Every driver in the state should thank Gov. Ron DeSantis for saving them from new and more costly automobile insurance policies.
The Governor is a longtime champion for insurance reform, as reflected in a number of measures he has signed or rejected to benefit millions of Floridians and promote the long-term sustainability of the state’s insurance market.
Earlier this year, Florida lawmakers passed Senate Bill 54 with little debate. But the bill quickly drew heavy criticism for seeking to replace auto insurance personal injury protection (PIP) coverage with bodily injury coverage limits, potentially leading to higher rates and increasing the number of uninsured drivers.
The bill would have raised health insurance costs as well.
Lawmakers said the bill would have the exact opposite effect, ultimately lowering premiums for most drivers. But this was really just an assumption, not based on any hard data or detailed analysis. In fact, this was part of the reason the Governor vetoed the legislation — in his veto message, he noted that the bill “does not adequately address the current issues facing Florida drivers and may have unintended consequences that would negatively impact both the market and consumers.”
Florida already requires drivers to carry $10,000 in PIP coverage, which covers medical and funeral costs regardless of who was at fault in an accident. Florida is one of only two states that doesn’t require bodily insurance coverage.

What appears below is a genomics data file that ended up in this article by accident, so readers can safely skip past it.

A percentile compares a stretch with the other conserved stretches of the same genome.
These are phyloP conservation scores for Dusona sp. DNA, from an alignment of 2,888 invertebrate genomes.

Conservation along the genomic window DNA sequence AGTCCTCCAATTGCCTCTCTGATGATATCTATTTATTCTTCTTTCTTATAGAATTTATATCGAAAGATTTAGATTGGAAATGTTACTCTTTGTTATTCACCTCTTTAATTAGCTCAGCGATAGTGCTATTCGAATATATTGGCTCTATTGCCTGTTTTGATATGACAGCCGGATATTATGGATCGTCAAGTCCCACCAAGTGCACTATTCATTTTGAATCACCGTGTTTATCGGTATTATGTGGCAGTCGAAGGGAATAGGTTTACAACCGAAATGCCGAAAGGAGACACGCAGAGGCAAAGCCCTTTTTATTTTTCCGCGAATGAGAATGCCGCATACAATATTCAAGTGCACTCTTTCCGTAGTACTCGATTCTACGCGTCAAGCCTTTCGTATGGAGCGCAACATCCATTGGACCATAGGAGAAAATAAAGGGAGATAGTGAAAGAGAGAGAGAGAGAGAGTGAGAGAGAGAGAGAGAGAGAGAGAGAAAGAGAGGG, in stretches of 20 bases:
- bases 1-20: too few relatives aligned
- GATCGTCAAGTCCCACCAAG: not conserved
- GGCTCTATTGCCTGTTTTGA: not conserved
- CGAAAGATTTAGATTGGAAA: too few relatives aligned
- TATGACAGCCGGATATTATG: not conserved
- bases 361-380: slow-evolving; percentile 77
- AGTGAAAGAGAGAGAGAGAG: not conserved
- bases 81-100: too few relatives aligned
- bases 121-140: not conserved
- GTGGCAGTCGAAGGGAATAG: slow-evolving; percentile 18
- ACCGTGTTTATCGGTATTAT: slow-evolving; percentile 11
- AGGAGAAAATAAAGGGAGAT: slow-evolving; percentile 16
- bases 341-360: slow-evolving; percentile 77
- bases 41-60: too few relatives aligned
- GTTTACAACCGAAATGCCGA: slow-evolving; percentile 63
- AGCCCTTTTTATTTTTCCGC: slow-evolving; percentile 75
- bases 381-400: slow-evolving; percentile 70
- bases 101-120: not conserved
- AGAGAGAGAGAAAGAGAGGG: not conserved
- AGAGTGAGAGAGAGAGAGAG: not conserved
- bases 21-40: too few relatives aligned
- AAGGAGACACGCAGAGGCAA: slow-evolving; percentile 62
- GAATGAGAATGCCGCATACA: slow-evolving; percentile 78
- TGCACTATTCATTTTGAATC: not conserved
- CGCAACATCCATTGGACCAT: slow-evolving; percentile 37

SB 54 would have brought one of the biggest shake-ups of the state’s auto insurance laws in the past 50 years, forcing every motorist to carry at least $25,000 in bodily injury coverage and requiring insurers to offer up to $10,000 in medical payments coverage.
It’s estimated this would have led hundreds of thousands of Floridians to drop their coverage because they wouldn’t have been able to afford higher premiums. Such an increase in uninsured motorists would have spiked costs for every other driver on the road, who would have been stuck with the financial burden of carrying the uninsured when they had an accident.
This veto reinforces DeSantis’ commitment to acting in the best interest of all Floridians – especially when paired with his approval of assignment of benefits changes in Senate Bill 76, which was designed to give relief to Florida’s property insurance sector by prohibiting contractors from soliciting homeowners to file roofing claims, as well as offsetting the rise of property insurance premiums.
SB 54 didn’t attract much high-profile opposition before it was passed, but afterward, it was criticized by everyone from insurance and medical groups to business groups like Associated Industries of Florida.
“Gov. DeSantis’ strong dedication to the state’s insurance reform efforts is continuing to reduce the burden of property and automobile insurance for all Floridians,” said Brewster Bevis, AIF’s senior vice president of State and Federal Affairs. “His continued efforts will not only promote affordable insurance policies but also stabilize and positively impact the state’s insurance market as a whole.”
Lawmakers have been trying to kill PIP for years and thought they had finally succeeded this time.
The Governor’s veto shows that he will continue to put insurance reform under a microscope and won’t accept something that doesn’t reflect the kind of reforms he wants to see.